So, you want to get serious about your deadlift – awesome.
Justifiably, the deadlift is often called the greatest reflection of full-body strength – because of this, the deadlift is often used across the industry as the greatest assessment of strength in hockey players – and is found in the fitness testing of many college/pro teams.
Regardless of whether your team is using the deadlift as fitness test, deadlifts have incredible value for hockey players.
The strength demands on the posterior chain and truck stability have significant carryover to on-ice performance, and will not only lay the strong strength foundations to develop a powerful stride – but also a stronger, more bulletproof body. Interestingly, the hex-bar (or “trap bar”) deadlift scores have been found have the greatest correlation with sprinting
Whether you’re trying to throw on size/strength or just trying to increase your numbers (hopefully both), let’s break it down from the ground up.
1) Prepping the Movement Wrong
Before you even begin to move the bar, your set position can sabotage you from pulling heavier. I see this all the time with athletes who are trying to go heavier and/or haven’t had technical coaching with a good Strength Coach.
There’s two common position flaws:
a) You’re not getting your ass low enough.
This one is most common I see with hockey players and is most important. Often because of tight hips, hockey players don’t start their deadlift with a low enough hip position. This causes a more horizontal back that results shifting some load from the hips and glutes and places it on the lower back. Obviously, this isn’t great for back health as we add more and more weight – but relying on our back opposed to the super-power of glutes is holding back strength development. Prep by mentally “loading up your hips” as you go to lift.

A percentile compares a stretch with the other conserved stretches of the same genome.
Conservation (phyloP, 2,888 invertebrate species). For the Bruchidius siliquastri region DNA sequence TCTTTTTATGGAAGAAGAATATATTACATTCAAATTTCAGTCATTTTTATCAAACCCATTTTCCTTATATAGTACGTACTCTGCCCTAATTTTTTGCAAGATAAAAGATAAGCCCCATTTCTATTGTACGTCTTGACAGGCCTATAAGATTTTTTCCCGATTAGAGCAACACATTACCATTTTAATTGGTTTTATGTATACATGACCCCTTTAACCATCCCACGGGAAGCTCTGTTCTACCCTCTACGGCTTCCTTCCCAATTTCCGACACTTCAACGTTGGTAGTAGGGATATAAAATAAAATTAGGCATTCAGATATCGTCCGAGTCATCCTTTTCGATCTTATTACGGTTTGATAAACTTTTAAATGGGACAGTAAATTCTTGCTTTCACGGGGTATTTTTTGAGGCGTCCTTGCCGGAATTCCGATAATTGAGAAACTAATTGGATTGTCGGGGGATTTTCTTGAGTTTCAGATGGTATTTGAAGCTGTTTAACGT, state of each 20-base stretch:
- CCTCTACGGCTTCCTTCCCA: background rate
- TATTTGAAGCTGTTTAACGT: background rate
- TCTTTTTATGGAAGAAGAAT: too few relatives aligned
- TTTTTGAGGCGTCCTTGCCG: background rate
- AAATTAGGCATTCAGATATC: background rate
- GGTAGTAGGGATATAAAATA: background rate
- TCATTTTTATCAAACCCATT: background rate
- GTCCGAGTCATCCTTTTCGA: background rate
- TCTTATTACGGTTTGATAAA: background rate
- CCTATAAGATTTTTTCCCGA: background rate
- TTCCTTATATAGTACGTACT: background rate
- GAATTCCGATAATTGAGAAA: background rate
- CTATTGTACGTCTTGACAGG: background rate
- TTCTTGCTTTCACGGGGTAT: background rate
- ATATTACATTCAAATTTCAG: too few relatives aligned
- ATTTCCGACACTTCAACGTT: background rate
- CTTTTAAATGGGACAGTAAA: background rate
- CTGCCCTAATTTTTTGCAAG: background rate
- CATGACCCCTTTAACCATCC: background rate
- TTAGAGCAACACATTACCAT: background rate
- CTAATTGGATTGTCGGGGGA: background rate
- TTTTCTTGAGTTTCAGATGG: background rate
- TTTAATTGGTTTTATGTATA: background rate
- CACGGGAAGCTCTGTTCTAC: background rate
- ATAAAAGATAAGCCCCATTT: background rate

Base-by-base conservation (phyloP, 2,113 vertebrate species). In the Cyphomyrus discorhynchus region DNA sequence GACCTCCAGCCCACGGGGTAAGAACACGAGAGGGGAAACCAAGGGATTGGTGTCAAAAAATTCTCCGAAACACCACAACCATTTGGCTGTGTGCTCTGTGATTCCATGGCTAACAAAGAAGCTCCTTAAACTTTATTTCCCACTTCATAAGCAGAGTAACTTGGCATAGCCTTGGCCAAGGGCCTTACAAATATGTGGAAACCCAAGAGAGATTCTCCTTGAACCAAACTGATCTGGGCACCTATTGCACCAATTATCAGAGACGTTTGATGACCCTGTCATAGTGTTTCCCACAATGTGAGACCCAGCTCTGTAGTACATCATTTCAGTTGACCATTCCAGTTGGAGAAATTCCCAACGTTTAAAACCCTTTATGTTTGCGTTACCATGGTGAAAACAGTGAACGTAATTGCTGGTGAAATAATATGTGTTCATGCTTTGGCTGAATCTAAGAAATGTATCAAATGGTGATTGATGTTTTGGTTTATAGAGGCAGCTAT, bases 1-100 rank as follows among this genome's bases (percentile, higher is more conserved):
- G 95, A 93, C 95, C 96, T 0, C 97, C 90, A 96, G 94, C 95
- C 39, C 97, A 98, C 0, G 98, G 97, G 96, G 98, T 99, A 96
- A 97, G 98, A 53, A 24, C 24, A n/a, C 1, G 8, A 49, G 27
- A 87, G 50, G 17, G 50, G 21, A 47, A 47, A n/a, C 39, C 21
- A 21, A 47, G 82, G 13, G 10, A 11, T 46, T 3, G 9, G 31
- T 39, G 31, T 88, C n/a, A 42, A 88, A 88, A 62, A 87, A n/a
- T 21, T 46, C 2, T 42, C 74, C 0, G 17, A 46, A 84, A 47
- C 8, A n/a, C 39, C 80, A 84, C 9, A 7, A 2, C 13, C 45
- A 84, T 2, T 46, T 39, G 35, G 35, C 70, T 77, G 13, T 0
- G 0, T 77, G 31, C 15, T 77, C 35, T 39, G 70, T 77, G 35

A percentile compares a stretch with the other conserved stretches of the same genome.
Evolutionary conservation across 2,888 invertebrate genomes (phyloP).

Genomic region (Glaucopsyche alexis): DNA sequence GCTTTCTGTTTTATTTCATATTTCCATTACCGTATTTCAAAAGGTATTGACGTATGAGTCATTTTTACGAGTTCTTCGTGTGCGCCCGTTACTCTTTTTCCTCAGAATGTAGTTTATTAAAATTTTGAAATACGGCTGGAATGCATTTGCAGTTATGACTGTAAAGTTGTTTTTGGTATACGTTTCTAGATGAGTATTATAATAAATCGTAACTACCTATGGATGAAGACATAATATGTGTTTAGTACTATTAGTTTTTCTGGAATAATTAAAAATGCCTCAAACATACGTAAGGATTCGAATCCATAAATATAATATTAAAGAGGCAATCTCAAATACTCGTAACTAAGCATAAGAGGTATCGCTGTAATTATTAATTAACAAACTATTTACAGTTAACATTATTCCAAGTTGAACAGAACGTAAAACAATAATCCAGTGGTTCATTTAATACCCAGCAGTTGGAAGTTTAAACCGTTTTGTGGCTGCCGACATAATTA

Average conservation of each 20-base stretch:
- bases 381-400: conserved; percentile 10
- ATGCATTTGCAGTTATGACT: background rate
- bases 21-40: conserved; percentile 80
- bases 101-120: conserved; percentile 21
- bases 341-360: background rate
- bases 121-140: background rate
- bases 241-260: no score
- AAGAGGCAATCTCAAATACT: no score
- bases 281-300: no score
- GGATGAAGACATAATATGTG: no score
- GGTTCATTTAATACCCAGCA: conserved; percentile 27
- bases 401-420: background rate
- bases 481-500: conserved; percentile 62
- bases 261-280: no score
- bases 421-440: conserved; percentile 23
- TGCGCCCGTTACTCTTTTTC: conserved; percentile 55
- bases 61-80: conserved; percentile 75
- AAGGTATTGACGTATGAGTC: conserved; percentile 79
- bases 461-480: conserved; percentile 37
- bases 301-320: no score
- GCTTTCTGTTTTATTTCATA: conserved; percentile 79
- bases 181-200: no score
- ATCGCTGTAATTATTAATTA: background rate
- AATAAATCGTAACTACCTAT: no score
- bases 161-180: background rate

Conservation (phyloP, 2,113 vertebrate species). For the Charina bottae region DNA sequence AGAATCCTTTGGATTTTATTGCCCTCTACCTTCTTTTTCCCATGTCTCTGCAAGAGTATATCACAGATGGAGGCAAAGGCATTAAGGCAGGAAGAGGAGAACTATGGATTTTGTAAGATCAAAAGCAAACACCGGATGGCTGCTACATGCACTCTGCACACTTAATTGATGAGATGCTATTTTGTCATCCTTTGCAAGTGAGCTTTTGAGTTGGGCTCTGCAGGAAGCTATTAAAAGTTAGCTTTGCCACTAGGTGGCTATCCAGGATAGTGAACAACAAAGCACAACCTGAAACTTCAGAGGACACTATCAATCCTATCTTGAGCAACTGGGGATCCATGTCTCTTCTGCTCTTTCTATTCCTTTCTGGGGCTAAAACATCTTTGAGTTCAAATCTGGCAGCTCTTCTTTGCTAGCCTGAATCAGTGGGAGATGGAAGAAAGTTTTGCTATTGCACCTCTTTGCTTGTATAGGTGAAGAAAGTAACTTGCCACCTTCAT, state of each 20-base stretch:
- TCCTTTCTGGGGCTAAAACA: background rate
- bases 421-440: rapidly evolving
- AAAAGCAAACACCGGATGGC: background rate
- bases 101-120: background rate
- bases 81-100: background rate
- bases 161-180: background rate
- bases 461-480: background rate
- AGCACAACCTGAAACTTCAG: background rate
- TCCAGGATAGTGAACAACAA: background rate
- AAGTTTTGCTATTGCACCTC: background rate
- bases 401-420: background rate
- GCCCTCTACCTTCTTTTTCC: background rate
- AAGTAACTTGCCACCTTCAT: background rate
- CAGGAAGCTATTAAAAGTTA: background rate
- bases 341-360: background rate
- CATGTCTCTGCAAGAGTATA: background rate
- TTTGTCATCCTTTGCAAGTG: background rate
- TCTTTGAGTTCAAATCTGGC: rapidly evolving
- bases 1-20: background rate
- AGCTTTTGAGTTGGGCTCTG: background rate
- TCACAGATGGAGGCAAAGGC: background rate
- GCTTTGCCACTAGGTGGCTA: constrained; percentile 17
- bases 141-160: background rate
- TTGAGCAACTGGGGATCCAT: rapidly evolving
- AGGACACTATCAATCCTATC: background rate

b) Your weight is shifted too forward
This one’s more complicated and less common, but still a major stumbling block. We see this more commonly in squats (when we see heels come off the ground) but a shifting your weight forward is going to once again reduce posterior-chain load and spread it somewhere else.
Our coaching cues are: Load your hips. Drive through your heels.
2) Weak off the floor
After prepping the position, a lot of athletes struggle with just getting the bar off the ground. The first 1-3 inches is typically a stumbling block with new/heavier weights. As we get stronger, that strength is often translated last to the end ranges of motion due to neglecting to train in these ranges. (This is why you see a lot of super heavy quarter squats from bro-lifters) As the deadlift is initiated from a range which forces greater joint flexion, struggle through those 1-3 inches can often be attributed to end-range weakness. Elite powerlifting coach trains athletes through merely pulling through this end range with increasing loads.
3) Weak through the Mid-Range:
As we move up the chain, struggles through the mid-range are often hamstring related. We can see this in athletes that have built up massive quad or glute strength without properly addressing strength imbalances with the hamstrings.
4) Finishing the pull
Moving up the chain further, the last third of the deadlift is rarely a struggle for hockey players. This range is heavily dependant on glute and lower back activation (with elite hockey players, the “hockey ass” means that glute strength is rarely an issue).
If this is an issue – it’s almost entirely due to posterior chain strength through the glutes and lower back. Attacking this through heavy hip thrusts and specifically really forcing glute contraction (expert talk for: squeeze your ass).
5) Losing Grip
Lastly, is grip strength. As athletes rapidly develop strength this is often an area of weakness. Your body is only as strong as it’s weakest link. If you have the strength to deadlift 400 pounds or to crush out 20 chin ups, but can’t hold on – you can’t do it. A lot of athlete’s will try to cheat this with straps (there are situations this can be appropriate, but they shouldn’t be a go-to) this isn’t addressing the weakness.
We won’t dive too much into grip strength here – we have a separate article exploring grip strength for hockey players . But the take away should be that if your grip strength is holding you back, don’t cheat it – develop it.
Make sure your set position is tight. Get a coach to watch or film yourself to try and ensure you’re prepping the movement correctly.
If you’re struggle to move the bar – break apart the deadlift and train the bottom third.
Use more posterior-chain work (hip thrusts are our go-to) to enhance pulling through the mid-range.
You’re only as strong as your grip.